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Monday, January 6, 2014

Technology Writer Calls For ‘Information Environmentalism’

Evgeny Morozov says that perhaps constant connectivity is not a good thing. (Ed Yourdon/Flickr)

Evgeny Morozov says that perhaps constant connectivity is not a good thing. (Ed Yourdon/Flickr)

Technology writer Evgeny Morozov says we’ve ceded key decisions on public space to technology companies, and he is joining the call for a movement to take the space back.

“We’ve decided by default that more connectivity is a good thing, but maybe it isn’t,”¬†Morozov tells Here & Now’s Robin Young.

For one thing, Morozov argues, we turn to technology to escape boredom, but information overload also leads to profound boredom.

“There is such a thing as being bored with too much information, and I think we need to think of strategies in which we can consciously limit our exposure to information, and actually deliberately practice boredom of a different kind,” Morozov said. “Not over-stimulated boredom, but where we try to deprive ourselves.”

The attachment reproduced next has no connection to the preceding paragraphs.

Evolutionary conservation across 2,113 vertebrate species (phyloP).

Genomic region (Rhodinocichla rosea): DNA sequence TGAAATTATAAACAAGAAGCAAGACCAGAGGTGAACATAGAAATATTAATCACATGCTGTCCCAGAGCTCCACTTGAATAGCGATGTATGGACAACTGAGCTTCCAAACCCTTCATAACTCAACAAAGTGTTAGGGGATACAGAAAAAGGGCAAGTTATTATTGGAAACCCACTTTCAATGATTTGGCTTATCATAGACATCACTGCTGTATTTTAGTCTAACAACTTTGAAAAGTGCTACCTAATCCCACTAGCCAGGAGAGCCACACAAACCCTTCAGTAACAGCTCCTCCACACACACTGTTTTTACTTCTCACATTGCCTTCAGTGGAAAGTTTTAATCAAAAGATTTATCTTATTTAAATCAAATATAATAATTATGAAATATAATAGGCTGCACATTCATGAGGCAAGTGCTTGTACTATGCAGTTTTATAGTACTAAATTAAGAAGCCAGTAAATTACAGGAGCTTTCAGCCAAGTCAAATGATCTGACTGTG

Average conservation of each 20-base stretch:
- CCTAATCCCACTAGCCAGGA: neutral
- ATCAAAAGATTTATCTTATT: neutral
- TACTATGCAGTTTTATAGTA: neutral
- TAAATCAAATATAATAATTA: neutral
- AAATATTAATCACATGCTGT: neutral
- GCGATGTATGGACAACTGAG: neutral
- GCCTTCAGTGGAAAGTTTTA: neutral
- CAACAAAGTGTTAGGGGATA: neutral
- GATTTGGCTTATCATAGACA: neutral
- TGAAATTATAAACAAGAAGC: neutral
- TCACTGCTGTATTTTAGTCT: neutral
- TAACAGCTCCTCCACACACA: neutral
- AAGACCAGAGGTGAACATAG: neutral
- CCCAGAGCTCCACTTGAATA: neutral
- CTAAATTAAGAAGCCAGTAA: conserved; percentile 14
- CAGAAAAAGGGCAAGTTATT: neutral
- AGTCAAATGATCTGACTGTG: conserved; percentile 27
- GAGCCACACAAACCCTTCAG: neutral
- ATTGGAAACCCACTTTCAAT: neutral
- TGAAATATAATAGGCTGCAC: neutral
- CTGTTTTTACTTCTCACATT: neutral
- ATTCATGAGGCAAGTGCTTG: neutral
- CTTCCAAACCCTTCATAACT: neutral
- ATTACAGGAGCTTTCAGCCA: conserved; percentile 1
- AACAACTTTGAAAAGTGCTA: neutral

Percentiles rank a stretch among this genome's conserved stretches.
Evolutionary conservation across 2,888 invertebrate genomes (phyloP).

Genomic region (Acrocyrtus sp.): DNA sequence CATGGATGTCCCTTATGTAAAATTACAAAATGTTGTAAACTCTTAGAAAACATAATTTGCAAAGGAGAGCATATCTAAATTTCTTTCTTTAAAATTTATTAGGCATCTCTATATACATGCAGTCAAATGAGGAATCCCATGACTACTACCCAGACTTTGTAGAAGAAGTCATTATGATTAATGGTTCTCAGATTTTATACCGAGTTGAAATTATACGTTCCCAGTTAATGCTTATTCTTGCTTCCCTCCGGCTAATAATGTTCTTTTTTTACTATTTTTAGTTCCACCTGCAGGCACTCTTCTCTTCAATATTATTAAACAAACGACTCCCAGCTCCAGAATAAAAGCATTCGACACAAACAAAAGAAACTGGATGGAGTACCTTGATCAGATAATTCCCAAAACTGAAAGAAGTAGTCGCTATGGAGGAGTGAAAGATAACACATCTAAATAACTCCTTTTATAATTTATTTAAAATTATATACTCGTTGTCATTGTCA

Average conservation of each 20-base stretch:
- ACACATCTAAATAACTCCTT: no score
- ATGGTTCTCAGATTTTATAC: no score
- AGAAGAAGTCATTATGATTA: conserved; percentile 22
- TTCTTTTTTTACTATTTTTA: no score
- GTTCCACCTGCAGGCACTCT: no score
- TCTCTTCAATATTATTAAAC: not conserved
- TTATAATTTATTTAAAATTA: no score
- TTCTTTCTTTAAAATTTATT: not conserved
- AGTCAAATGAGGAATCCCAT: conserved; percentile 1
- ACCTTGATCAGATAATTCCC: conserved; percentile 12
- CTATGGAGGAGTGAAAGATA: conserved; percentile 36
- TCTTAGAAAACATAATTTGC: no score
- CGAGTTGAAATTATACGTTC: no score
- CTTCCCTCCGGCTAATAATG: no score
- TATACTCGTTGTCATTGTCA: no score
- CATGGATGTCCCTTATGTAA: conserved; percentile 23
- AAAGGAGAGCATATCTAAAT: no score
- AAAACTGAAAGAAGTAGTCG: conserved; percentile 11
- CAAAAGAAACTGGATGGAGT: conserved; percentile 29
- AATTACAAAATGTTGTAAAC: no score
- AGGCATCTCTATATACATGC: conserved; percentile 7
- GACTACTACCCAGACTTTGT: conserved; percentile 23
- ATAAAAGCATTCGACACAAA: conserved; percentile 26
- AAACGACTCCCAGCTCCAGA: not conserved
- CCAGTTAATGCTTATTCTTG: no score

Morozov says at the moment, if you want to do anything about escaping the internet, you have to take personal measures. Morozov himself locks away his internet cable and his smartphone in a safe.

Instead, there should be a public discussion about public policy, Morozov says. He compares it to the movement to reduce noise in urban areas 100 years ago.

Like today, says Morozov, there were many people then who felt that the noise was part of progress and people just had to adjust to it.

But the anti-noise movement successfully argued for different kinds of roads and pavements to reduce traffic noise, and pushed laws limiting the kinds of noises that companies and individuals could make at night.

“We need to think about how we need to redesign our public spaces,” Morozov said. “For example, as our cities are being redesigned to become smarter and more connected, and as we are moving to an age of internet of things, this will be a public and a political problem.”

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Robin Young and Jeremy Hobson host Here & Now, a live two-hour production of NPR and WBUR Boston.

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